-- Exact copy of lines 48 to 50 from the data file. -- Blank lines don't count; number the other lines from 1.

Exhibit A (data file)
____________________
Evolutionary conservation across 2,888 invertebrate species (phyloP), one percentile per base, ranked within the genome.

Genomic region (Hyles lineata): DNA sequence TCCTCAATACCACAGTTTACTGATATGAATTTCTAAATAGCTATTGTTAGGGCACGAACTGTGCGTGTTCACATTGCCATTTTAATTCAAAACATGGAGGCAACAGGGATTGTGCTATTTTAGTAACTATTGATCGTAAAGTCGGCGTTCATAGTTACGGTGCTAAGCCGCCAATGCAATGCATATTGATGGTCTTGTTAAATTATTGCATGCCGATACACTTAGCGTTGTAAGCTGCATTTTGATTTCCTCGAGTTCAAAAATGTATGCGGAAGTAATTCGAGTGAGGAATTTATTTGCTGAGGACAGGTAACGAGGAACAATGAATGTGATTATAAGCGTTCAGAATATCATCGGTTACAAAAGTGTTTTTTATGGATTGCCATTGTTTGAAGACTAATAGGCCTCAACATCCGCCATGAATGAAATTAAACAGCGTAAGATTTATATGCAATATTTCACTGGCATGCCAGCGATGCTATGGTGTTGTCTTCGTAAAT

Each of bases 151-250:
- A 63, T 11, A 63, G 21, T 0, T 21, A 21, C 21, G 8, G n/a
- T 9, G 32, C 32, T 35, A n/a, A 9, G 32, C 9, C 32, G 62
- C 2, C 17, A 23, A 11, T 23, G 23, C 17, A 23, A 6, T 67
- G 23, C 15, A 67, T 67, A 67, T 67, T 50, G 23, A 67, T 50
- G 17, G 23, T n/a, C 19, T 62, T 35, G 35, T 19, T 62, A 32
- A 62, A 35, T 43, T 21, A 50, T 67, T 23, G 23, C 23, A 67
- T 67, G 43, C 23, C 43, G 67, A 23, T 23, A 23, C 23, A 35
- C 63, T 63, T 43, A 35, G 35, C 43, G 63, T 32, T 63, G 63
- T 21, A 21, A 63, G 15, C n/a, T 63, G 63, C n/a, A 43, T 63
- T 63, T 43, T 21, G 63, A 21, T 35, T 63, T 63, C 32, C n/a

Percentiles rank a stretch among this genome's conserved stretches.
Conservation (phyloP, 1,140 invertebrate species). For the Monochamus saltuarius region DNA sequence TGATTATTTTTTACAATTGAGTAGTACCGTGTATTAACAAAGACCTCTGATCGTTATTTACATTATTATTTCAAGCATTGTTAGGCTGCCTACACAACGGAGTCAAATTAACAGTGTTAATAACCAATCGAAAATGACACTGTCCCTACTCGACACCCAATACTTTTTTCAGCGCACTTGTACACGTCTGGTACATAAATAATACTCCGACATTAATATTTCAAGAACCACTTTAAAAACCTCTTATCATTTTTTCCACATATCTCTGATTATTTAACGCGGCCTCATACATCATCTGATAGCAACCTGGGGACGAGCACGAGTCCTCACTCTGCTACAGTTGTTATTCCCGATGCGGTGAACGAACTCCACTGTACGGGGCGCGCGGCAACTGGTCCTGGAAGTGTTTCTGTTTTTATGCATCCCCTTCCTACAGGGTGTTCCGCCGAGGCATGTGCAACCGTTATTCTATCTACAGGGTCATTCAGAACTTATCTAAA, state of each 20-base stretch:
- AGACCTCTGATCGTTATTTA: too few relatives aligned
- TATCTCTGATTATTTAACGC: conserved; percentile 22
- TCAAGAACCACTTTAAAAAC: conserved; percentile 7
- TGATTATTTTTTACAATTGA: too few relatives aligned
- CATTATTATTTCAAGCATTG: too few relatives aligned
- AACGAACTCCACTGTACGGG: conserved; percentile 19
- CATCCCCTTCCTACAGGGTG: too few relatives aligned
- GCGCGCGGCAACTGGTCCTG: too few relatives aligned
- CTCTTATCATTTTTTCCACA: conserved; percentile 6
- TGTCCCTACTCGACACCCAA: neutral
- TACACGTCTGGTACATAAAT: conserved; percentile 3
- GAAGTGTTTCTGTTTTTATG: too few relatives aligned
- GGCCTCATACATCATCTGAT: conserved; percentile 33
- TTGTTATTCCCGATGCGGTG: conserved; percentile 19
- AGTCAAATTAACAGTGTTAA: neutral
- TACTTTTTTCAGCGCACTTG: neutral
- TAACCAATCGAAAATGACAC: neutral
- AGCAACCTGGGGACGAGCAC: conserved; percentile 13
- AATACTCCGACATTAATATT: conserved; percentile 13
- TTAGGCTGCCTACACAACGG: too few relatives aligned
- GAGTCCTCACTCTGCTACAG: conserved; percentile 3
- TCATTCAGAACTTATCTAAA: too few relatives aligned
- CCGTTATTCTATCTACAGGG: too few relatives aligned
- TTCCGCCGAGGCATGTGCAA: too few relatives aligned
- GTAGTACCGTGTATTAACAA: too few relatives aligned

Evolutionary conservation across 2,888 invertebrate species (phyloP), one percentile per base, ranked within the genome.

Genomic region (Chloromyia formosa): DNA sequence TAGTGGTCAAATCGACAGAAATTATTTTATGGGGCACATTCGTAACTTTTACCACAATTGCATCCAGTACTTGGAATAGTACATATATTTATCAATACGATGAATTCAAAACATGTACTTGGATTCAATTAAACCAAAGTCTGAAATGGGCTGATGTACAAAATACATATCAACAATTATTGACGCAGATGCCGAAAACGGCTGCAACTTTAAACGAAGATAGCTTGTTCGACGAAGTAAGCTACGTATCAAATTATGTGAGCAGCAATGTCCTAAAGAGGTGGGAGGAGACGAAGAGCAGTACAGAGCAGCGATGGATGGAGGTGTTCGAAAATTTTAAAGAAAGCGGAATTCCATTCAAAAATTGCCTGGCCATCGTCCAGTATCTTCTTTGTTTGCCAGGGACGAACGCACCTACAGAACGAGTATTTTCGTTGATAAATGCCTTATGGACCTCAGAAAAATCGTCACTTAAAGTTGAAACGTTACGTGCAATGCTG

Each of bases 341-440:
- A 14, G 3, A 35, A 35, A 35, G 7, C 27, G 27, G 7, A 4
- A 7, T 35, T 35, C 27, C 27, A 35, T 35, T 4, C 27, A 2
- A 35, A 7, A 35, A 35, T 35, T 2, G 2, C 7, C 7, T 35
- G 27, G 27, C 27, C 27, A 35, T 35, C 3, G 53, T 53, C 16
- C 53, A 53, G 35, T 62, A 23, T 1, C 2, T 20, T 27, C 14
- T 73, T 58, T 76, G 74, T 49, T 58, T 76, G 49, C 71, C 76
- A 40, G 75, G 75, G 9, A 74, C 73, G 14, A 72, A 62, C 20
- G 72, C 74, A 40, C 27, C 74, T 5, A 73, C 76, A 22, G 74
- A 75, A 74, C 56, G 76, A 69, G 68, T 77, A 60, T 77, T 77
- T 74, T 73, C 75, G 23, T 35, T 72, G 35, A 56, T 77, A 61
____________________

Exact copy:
- C 53, A 53, G 35, T 62, A 23, T 1, C 2, T 20, T 27, C 14
- T 73, T 58, T 76, G 74, T 49, T 58, T 76, G 49, C 71, C 76
- A 40, G 75, G 75, G 9, A 74, C 73, G 14, A 72, A 62, C 20